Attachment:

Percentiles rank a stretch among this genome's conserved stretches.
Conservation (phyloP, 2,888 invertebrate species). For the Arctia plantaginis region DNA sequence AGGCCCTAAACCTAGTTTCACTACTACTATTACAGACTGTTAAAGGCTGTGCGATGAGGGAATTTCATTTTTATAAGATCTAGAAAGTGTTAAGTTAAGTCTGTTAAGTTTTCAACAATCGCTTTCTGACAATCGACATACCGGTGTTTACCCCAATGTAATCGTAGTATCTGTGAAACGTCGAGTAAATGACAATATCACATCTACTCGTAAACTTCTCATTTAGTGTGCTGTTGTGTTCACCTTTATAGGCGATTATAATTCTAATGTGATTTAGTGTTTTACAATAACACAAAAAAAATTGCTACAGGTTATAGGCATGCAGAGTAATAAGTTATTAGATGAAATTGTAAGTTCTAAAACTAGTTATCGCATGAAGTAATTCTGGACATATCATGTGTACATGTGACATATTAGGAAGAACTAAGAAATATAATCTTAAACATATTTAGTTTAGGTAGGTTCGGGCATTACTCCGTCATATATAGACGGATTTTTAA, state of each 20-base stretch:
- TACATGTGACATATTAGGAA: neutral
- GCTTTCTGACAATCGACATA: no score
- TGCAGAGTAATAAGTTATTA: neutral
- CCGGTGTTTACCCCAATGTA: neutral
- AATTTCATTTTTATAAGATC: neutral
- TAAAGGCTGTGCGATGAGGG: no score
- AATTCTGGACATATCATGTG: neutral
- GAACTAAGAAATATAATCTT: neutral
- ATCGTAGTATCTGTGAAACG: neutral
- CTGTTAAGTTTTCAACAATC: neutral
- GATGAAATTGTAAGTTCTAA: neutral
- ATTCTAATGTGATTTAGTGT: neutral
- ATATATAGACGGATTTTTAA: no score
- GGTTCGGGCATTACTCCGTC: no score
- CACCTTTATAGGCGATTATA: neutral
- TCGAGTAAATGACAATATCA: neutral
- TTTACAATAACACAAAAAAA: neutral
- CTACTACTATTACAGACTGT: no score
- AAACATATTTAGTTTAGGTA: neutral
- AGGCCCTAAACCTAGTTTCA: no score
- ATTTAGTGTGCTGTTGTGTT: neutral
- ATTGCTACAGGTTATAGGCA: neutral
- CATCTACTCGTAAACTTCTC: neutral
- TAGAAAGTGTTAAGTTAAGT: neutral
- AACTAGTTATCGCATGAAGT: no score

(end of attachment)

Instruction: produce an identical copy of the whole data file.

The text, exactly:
Percentiles rank a stretch among this genome's conserved stretches.
Conservation (phyloP, 2,888 invertebrate species). For the Arctia plantaginis region DNA sequence AGGCCCTAAACCTAGTTTCACTACTACTATTACAGACTGTTAAAGGCTGTGCGATGAGGGAATTTCATTTTTATAAGATCTAGAAAGTGTTAAGTTAAGTCTGTTAAGTTTTCAACAATCGCTTTCTGACAATCGACATACCGGTGTTTACCCCAATGTAATCGTAGTATCTGTGAAACGTCGAGTAAATGACAATATCACATCTACTCGTAAACTTCTCATTTAGTGTGCTGTTGTGTTCACCTTTATAGGCGATTATAATTCTAATGTGATTTAGTGTTTTACAATAACACAAAAAAAATTGCTACAGGTTATAGGCATGCAGAGTAATAAGTTATTAGATGAAATTGTAAGTTCTAAAACTAGTTATCGCATGAAGTAATTCTGGACATATCATGTGTACATGTGACATATTAGGAAGAACTAAGAAATATAATCTTAAACATATTTAGTTTAGGTAGGTTCGGGCATTACTCCGTCATATATAGACGGATTTTTAA, state of each 20-base stretch:
- TACATGTGACATATTAGGAA: neutral
- GCTTTCTGACAATCGACATA: no score
- TGCAGAGTAATAAGTTATTA: neutral
- CCGGTGTTTACCCCAATGTA: neutral
- AATTTCATTTTTATAAGATC: neutral
- TAAAGGCTGTGCGATGAGGG: no score
- AATTCTGGACATATCATGTG: neutral
- GAACTAAGAAATATAATCTT: neutral
- ATCGTAGTATCTGTGAAACG: neutral
- CTGTTAAGTTTTCAACAATC: neutral
- GATGAAATTGTAAGTTCTAA: neutral
- ATTCTAATGTGATTTAGTGT: neutral
- ATATATAGACGGATTTTTAA: no score
- GGTTCGGGCATTACTCCGTC: no score
- CACCTTTATAGGCGATTATA: neutral
- TCGAGTAAATGACAATATCA: neutral
- TTTACAATAACACAAAAAAA: neutral
- CTACTACTATTACAGACTGT: no score
- AAACATATTTAGTTTAGGTA: neutral
- AGGCCCTAAACCTAGTTTCA: no score
- ATTTAGTGTGCTGTTGTGTT: neutral
- ATTGCTACAGGTTATAGGCA: neutral
- CATCTACTCGTAAACTTCTC: neutral
- TAGAAAGTGTTAAGTTAAGT: neutral
- AACTAGTTATCGCATGAAGT: no score